The Software-Driven Business: The “How” of Digital Transformation

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During a three-hour layover in Los Angeles on my way back home from a business meeting, in addition to the email, texting, and social media that is business as usual in this second decade of the 21st century, I transacted business with an airline, my financial advisor, my company’s payroll provider, my auto repair shop, my pharmacy, and an on-line retailer. And (in the interest of productivity) I also prepared the bulk of my expense report for the trip. All without interacting with another person. All without opening up my laptop even once. All without even opening a browser on any of my mobile devices. All thanks to apps.

And I am probably nowhere close to being a cutting-edge consumer of today’s digital economy.

The anecdote above simply serves to put a personal face on a previous post: on how market forces are transforming businesses across all industries into becoming software-driven. The need for digital transformation is quite easy to grasp. But how does an enterprise start down the path of executing such a program of digital transformation? It starts with three simple high-level questions.

What is the software-driven experience that I want to provide to the end-user?

How can I most effectively leverage existing platforms in support of this experience?

What process will most rapidly drive my transformation into a software-driven business?

An outstanding software-driven experience is paramount. Becoming software-driven is immaterial unless the transformation connects customers to the business. And it is an outstanding customer experience that drives this connnection. “Experience” in this context means total customer experience, and goes well beyond functionality and the traditional notions of UI or UX. Performance at scale matters. Responsiveness matters. Data security matters. Availability matters. Disconnected operation matters. Cross-device consistency of experience matters. Continuity of experience across multiple interactions matters. All of these are fundamental design decisions that need to be taken early on in the transformation process. Note the domain-independent nature of the issues. While the content of the experience clearly depends on the nature of the business, the other components of experience are standard software engineering issues pertaining to the environment within which the app operates.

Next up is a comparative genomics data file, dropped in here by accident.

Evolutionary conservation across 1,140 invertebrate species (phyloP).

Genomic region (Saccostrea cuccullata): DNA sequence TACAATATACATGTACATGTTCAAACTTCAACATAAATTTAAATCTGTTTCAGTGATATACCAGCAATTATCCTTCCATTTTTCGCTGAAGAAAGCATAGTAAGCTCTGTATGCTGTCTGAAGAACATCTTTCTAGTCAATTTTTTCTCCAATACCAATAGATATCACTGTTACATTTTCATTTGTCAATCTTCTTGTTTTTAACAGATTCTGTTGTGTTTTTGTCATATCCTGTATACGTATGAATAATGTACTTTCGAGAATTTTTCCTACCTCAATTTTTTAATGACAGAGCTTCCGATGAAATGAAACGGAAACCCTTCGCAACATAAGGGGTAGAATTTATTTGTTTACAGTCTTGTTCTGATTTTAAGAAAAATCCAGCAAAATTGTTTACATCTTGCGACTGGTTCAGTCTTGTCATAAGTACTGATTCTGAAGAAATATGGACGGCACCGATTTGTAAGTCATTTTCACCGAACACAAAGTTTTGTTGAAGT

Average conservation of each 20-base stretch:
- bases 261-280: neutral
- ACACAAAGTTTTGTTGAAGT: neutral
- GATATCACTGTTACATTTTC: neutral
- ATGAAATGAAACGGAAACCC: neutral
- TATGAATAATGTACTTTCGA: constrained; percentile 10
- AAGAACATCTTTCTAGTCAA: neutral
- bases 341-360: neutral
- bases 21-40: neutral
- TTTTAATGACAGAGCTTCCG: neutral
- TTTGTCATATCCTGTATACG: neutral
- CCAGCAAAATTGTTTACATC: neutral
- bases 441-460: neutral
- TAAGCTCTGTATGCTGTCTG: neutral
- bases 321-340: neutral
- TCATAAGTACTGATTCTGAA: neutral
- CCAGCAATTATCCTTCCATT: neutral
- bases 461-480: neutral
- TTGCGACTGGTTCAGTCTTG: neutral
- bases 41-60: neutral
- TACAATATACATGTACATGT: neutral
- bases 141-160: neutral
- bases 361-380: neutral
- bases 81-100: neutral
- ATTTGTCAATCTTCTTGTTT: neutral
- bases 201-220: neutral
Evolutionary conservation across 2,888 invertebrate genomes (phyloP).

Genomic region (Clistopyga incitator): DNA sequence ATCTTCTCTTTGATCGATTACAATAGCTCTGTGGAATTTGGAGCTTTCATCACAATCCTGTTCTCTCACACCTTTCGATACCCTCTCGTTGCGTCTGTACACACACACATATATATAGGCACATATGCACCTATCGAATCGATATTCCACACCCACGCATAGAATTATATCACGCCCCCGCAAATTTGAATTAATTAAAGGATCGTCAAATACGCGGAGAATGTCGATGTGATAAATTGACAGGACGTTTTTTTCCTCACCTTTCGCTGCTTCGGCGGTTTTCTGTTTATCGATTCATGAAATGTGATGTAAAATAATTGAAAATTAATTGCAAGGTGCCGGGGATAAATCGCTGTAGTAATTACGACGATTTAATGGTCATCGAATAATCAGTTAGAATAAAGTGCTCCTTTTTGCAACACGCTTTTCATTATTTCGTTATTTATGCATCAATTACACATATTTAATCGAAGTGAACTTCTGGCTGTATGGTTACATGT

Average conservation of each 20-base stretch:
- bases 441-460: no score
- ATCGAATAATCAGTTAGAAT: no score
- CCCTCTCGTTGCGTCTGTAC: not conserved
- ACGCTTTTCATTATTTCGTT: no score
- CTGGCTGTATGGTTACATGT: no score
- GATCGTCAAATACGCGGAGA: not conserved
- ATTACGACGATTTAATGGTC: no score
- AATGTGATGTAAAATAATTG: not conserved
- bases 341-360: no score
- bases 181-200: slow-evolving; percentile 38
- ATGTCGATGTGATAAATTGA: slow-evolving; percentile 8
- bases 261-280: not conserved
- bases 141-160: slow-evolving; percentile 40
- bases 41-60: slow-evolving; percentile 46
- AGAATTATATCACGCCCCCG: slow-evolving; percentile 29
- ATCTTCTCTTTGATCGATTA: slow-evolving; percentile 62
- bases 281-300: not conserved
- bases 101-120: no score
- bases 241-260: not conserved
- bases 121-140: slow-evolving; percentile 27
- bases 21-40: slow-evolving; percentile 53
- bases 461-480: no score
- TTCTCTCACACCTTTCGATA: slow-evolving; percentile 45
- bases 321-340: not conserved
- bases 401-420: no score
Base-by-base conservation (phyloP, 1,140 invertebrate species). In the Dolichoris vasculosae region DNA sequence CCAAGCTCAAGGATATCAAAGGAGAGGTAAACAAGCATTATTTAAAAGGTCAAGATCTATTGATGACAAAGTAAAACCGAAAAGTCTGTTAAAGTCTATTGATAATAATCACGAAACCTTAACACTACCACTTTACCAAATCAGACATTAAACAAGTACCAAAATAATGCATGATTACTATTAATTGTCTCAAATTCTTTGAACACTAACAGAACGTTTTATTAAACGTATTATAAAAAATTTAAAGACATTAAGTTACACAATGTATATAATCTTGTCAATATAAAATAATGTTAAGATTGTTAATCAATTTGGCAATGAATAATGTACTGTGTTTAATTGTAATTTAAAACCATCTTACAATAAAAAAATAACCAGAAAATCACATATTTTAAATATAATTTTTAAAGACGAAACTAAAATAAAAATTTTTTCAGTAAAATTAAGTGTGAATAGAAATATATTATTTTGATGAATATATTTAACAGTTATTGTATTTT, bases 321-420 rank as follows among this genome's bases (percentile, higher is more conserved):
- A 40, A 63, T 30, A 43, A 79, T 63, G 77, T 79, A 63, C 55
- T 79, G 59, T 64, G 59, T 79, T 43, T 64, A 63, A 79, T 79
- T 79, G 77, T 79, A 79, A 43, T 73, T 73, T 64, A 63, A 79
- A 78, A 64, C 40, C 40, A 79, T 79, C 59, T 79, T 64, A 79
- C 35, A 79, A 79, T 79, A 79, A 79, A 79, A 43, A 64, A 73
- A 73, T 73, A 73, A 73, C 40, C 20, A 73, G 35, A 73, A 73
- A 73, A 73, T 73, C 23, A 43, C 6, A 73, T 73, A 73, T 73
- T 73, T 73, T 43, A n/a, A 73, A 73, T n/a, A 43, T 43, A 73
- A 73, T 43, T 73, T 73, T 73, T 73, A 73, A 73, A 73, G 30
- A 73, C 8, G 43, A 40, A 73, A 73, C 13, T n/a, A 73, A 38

Platforms encapsulate, abstract, and export a set of core features and services, letting the developer focus on adding the remaining pieces of application logic. The necessary specialization of the platform to the problem domain is generally accomplished through configuration, which is much simpler than programming the features from scratch. A good platform (whether at an infrastructure level or at a middleware level) comes with a level of testing and robustness better than anything developed from scratch. It provides a clear separation between what is built “on” the platform and what is “in” the platform. It provides (or will provide, in future versions) additional advanced features that the app can exploit over time. And it provides access to a platform ecosystem, which can provide further opportunities for innovation. Therefore, unless the requirements of the domain are unique, investing in an appropriate platform is the right decision for both the short term and the long term.

Finally, today’s market dynamics require that the transformation proceed at a fairly fast clip. In my next post, I will discuss how a nimble software development and deployment process (Agile, DevOps, …) must be employed so that this transformation can deliver results continually and speedily.

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